BALTIMORE -- The Orioles placed closer Michael Gonzalez on the 15-day disabled list on Wednesday.
The team announced that Gonzalez has a strained left shoulder, and the move was made retroactive to Saturday. Right-hander Kam Mickolio was recalled from Triple-A Norfolk on Thursday to take Gonzalez's roster spot.
Baltimore manager Dave Trembley said before Wednesday's 9-1 loss to the Rays that Gonzalez had warmed up during Tuesday's 8-6 extra-innings loss but said he couldn't pitch. Trembley added after Wednesday's game that he doesn't know how long Gonzalez will be out, but that the team is going to see the results of some tests and decide where to go from here.
"I believe it's new, because when he came in before the game today, I asked him how long this has been going on," Trembley said. "And he told me, 'The last couple days.' "
Gonzalez had problems in his first three games. He lost ninth-inning leads twice and barely escaped when he did get a save in his other appearance.
The left-hander has an 0-2 record and an 18.00 ERA in three games.
The question now is who the Orioles will use as a closer. Jim Johnson is the team's setup man and closed for part of last season, but struggled for long stretches. Trembley said the club will consider Johnson for the role because he's done it before, but they haven't made any final decisions.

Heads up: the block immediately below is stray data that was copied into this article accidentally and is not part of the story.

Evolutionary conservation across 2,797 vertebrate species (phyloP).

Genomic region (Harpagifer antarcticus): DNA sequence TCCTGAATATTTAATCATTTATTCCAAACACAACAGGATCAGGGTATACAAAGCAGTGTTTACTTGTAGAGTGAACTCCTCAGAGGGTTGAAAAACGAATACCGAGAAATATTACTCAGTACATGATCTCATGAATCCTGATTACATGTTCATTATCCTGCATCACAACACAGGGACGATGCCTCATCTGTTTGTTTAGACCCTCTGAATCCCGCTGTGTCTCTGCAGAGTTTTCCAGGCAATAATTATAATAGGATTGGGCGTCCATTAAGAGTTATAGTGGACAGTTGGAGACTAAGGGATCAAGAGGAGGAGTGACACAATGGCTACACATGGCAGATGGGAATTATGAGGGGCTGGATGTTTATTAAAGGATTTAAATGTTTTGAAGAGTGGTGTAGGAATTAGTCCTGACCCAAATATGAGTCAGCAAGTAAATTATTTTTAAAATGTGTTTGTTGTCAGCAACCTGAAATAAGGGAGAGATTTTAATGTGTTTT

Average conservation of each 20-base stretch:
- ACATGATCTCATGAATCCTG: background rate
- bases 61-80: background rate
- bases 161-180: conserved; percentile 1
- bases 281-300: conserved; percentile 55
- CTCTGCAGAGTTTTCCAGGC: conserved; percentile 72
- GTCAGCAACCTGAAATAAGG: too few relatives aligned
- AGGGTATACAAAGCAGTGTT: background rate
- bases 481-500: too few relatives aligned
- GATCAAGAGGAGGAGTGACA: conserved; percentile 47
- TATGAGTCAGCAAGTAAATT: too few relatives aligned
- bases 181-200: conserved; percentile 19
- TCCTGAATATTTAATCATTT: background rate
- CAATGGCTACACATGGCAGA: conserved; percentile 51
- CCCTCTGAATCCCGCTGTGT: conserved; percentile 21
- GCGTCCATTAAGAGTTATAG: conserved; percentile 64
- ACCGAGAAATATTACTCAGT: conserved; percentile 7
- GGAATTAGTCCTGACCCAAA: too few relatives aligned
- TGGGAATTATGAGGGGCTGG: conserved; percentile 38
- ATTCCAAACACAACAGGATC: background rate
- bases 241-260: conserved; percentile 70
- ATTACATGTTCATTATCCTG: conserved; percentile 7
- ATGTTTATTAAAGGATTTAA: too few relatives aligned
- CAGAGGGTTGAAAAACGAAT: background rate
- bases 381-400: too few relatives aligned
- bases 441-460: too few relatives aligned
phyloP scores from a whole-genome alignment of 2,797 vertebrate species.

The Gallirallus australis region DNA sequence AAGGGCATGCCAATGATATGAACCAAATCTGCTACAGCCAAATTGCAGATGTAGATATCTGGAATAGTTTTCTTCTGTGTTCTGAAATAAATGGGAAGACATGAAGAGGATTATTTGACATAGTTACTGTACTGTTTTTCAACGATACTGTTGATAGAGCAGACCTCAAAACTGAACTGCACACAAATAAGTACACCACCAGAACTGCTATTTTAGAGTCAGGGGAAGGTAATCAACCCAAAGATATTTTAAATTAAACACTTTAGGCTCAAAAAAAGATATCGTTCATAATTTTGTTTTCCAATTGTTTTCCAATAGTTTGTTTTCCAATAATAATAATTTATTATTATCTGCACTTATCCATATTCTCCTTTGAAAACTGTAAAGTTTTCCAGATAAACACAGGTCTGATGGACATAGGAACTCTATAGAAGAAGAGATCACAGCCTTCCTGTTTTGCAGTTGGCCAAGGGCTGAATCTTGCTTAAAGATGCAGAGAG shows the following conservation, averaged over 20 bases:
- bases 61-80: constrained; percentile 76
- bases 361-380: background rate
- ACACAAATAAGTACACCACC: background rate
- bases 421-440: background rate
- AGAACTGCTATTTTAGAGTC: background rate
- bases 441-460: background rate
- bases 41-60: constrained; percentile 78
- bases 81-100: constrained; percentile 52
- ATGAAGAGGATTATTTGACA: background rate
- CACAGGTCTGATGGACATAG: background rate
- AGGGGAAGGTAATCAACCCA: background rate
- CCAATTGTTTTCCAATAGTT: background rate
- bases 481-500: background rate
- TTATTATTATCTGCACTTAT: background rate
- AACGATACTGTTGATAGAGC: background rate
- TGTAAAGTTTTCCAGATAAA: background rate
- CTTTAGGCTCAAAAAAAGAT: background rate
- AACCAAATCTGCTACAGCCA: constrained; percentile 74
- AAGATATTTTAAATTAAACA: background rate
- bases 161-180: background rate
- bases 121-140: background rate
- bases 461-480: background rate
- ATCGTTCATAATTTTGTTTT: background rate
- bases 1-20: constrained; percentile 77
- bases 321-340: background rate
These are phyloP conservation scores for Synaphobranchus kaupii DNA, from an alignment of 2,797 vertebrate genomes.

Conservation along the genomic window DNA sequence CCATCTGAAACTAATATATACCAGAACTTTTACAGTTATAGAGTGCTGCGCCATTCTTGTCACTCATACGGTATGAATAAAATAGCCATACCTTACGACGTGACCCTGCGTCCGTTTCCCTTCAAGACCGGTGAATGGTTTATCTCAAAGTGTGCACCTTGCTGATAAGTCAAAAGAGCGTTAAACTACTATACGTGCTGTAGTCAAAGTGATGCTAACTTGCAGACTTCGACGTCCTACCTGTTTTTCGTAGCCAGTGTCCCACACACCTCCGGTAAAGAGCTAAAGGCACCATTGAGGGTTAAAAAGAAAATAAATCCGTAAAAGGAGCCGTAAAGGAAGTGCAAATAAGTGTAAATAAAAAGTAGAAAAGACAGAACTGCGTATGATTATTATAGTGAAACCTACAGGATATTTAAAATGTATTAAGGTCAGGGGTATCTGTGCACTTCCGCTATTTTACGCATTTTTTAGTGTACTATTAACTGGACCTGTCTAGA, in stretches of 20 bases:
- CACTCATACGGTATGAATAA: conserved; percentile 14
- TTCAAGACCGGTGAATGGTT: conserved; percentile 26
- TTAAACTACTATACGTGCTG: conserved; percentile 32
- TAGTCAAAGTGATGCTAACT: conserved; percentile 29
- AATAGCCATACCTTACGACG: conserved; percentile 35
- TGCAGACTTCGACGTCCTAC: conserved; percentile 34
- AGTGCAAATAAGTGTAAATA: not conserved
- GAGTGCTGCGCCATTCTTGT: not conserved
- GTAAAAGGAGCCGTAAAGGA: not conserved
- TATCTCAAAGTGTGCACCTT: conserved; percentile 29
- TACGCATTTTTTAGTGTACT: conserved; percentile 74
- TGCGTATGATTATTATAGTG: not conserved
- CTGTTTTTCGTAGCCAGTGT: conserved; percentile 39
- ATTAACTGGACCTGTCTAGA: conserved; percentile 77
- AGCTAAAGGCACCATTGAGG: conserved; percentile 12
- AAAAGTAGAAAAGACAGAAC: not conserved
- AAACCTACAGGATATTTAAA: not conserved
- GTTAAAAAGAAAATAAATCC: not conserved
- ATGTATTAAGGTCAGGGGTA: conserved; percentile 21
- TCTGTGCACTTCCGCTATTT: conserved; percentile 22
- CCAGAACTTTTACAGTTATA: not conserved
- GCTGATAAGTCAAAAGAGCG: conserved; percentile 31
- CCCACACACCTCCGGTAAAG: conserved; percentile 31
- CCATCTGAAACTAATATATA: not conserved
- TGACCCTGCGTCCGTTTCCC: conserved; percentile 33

The 25-year-old Mickolio, who stands 6-foot-9, made 20 relief appearances for the Orioles over the previous two seasons. He allowed four hits, four walks and a run, while striking out five, in three innings for Norfolk. He was slowed the final week of Spring Training by a sore groin and was sent down in hopes that he would get healthy and get stretched out to go more than one inning.
Mickolio was praised this spring by Trembley for his offseason regimen and early bullpen sessions, even going as far as to say a spot in the bullpen was his to lose. But Mickolio's work didn't translate well into Grapefruit League games. He allowed two earned runs in 9 1/3 innings stretched over eight appearances, but a 7-to-10 walk-to-strikeout ratio was a glaring statistic.
Jeff Seidel is a contributor and Brittany Ghiroli is a reporter for MLB.com. This story was not subject to the approval of Major League Baseball or its clubs.